She didn't tell me much. Perhaps her English wasn't good enough. But she showed me how the phone could be used as a computer too. It wasn't spectacular but quick and easy. There was none of the switching around that the Ubuntu system has. Instead the phone experience just grew to fill the bigger display while the phone transformed into a touchpad with built-in notifications. She even answered messages while showing the system to me. And she made me do the same things with the phone she had asked me to charge. The one I had could do the same things but it was bigger and it was faster too. I also guessed that the display had a slightly higher resolution.
After a while the other daughter of the family started filling in the blanks that her younger sister left behind. The two phones were twins, more or less. The one I found was a J3 and the one in front of me with a 4.7 inch display was a J2.
After just a few minutes she pointed at my phone and showed me that it had reached 100% charge.
"Now use phone." she said. She showed the gesture to leave the desktop mode and then disconnected the microUSB cable.
I couldn't. My parents died in a car crash two years ago and I was single at the time. My last resort was written on a piece of paper in my pocket. I dialled the lovely Portuguese woman that I was with the day before. She was surprised to hear from me. I was more surprised that I had called. It took some explanation to get her to understand that no, this wasn't my number, yes, the phone was borrowed and yes, I was a the MWC.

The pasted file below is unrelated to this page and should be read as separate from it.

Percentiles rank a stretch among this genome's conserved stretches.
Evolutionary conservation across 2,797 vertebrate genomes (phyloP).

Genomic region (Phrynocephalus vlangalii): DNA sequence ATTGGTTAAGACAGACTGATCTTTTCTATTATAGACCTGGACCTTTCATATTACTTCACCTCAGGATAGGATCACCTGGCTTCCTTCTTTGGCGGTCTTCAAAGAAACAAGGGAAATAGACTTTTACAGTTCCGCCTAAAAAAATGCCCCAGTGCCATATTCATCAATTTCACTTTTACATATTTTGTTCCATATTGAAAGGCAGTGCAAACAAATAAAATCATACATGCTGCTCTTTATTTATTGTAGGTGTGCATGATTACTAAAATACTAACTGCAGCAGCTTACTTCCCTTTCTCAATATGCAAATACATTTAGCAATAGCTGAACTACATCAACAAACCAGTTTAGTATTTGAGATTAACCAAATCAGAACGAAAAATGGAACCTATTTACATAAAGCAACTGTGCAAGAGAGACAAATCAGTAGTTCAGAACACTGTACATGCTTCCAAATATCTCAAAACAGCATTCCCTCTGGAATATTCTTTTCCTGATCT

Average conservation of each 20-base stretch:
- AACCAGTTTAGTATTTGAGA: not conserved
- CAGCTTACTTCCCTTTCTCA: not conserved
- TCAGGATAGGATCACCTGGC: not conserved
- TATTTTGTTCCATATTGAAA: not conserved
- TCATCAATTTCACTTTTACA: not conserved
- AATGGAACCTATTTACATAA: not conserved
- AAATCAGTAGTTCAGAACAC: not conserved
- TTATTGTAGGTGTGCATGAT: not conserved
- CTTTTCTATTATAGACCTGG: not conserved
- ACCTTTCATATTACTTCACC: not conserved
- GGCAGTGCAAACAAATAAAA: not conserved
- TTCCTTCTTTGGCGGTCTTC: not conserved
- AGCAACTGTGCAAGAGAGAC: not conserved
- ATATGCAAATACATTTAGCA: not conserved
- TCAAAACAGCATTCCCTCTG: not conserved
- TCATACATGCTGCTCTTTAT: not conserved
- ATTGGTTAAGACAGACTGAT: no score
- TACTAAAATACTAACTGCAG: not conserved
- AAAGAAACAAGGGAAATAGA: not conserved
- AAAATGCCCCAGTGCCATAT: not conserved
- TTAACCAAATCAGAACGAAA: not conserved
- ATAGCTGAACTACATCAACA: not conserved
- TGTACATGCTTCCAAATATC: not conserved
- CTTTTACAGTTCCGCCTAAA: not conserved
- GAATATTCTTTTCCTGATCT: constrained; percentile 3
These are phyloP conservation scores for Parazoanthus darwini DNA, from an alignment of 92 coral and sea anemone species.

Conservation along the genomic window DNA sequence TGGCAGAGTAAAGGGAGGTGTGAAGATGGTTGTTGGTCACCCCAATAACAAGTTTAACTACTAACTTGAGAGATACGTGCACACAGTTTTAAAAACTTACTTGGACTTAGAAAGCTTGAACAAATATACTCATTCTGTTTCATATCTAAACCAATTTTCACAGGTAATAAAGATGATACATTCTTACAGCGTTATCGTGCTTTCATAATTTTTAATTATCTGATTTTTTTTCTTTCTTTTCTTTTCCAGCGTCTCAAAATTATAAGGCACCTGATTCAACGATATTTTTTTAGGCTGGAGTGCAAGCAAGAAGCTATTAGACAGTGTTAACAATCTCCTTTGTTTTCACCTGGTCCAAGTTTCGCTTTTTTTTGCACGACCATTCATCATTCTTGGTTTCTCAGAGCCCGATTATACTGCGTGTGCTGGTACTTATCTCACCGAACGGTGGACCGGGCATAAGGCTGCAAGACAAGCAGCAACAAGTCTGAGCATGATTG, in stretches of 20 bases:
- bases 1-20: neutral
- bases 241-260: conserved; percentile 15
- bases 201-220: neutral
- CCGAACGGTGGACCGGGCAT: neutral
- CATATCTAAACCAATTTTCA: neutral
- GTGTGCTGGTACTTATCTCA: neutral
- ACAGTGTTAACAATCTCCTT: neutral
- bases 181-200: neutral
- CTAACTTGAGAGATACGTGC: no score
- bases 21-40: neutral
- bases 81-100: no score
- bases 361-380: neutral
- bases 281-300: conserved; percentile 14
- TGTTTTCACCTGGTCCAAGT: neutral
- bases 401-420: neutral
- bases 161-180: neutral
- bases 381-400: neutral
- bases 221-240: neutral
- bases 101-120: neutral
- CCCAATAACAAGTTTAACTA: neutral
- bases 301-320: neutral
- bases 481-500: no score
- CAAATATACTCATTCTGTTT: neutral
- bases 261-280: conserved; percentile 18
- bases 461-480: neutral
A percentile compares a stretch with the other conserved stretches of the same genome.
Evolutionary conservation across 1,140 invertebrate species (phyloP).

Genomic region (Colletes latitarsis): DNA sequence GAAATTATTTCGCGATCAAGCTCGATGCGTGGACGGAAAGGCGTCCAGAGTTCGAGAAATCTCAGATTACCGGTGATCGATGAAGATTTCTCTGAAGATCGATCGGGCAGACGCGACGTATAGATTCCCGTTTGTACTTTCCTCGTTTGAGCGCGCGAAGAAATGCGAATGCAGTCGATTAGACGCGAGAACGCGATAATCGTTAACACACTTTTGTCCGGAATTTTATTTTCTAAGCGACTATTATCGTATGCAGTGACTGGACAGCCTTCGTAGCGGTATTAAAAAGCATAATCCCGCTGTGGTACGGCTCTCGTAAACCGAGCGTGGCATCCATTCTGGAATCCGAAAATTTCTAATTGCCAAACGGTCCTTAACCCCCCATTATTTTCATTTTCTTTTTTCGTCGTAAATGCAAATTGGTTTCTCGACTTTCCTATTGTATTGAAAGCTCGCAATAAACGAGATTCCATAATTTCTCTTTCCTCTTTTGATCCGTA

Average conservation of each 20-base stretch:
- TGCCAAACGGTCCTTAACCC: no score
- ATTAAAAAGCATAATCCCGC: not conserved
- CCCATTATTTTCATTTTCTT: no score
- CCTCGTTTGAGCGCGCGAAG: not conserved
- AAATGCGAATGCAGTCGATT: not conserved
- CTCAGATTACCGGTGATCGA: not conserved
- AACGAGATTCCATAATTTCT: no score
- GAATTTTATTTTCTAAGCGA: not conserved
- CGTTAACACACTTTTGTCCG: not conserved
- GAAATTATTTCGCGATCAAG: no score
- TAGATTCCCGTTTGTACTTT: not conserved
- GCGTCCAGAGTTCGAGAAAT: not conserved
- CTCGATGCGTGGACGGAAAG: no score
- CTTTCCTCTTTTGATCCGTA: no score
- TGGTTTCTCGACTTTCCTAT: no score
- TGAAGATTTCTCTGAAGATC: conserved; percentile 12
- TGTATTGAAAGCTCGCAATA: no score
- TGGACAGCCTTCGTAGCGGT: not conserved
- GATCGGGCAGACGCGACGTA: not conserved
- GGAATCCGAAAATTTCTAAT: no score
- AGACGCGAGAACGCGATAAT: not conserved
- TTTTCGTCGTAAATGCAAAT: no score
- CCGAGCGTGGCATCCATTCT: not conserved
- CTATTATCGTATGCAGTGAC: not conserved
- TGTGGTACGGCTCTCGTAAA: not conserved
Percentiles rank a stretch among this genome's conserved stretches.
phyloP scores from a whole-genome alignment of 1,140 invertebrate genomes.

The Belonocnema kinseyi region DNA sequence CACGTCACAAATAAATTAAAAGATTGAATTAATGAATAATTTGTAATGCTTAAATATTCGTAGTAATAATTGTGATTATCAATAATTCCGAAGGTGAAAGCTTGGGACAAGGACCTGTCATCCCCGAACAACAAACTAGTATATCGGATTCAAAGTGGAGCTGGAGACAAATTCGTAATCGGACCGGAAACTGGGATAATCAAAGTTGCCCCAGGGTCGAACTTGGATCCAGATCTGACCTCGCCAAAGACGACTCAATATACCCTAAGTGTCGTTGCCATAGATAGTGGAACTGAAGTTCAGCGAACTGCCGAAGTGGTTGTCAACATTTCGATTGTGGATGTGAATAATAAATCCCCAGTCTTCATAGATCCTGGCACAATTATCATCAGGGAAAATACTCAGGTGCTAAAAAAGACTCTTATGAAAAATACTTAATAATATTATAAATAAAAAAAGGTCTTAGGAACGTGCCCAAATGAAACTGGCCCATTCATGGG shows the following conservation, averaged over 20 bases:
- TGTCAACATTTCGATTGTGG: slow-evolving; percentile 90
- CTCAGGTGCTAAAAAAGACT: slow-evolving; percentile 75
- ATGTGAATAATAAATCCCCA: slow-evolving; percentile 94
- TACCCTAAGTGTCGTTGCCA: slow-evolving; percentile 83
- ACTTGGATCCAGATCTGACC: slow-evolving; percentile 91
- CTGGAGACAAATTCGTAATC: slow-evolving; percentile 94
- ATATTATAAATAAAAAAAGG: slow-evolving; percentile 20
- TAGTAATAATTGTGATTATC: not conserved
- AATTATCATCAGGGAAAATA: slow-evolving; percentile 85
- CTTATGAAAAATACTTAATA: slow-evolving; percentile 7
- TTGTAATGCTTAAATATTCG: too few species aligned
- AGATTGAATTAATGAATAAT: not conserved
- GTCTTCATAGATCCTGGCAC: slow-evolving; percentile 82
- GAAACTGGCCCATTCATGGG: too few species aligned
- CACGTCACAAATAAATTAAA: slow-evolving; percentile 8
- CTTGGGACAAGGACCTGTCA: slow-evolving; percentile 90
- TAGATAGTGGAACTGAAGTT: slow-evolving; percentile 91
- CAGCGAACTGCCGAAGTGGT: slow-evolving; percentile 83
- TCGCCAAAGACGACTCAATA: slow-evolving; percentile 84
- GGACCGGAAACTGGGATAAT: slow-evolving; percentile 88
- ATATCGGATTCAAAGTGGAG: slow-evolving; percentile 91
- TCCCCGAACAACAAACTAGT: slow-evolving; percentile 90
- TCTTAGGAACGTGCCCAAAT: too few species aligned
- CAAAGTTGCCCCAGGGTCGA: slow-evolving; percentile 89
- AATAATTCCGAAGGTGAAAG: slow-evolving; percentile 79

"Are you near to the Jolla place?"
"Yes. I'm talking to you with a Jolla phone, why?"
The voice at the other end burst out in strange noises and cheering.
The young girl next to him smiled. In fact, both of them did.
"Would you be my angel and get a Jolla beanie for me?"
I asked the girls what a beanie was and the older one said she would get one for me. It didn't take long. With the black cap in my hand i asked in astonishment:
"You want one of these?"
"Yes, yes, yes!" shouted the voice on the other side of the call. "Yes! Can I have it? Please?"
The call ended after booking a date for eight o'clock.
"You could come with us" said the Asian girl as she passed by. "I could get the two of you tickets. ...but you have to pay for the food."
I suddenly noticed the size of the crowd standing around us. Literally dozens upon dozens of smiling faces. Slightly blushing I turned to the girls again.
"Mess her the change in plans, OK?" said the older one and instructed her sister to show me how. The gesture controls of the J2 were odd but easy to learn and quick to use. The answer was even quicker, though.
"Yes! Yes! pick me up at [censored] at seven thirty."
I gave the phone back to the younger sister and she turned it upside down, removed the SIM card and gave the phone back to me after fastening the rear.
"But I can't take it."
"You have to. It's your passport to the Jolla people tonight." said one sister.
"Give it back tomorrow." said the other one with a smile "...or we find you," Now both of the girls were smiling.
What choice did I have?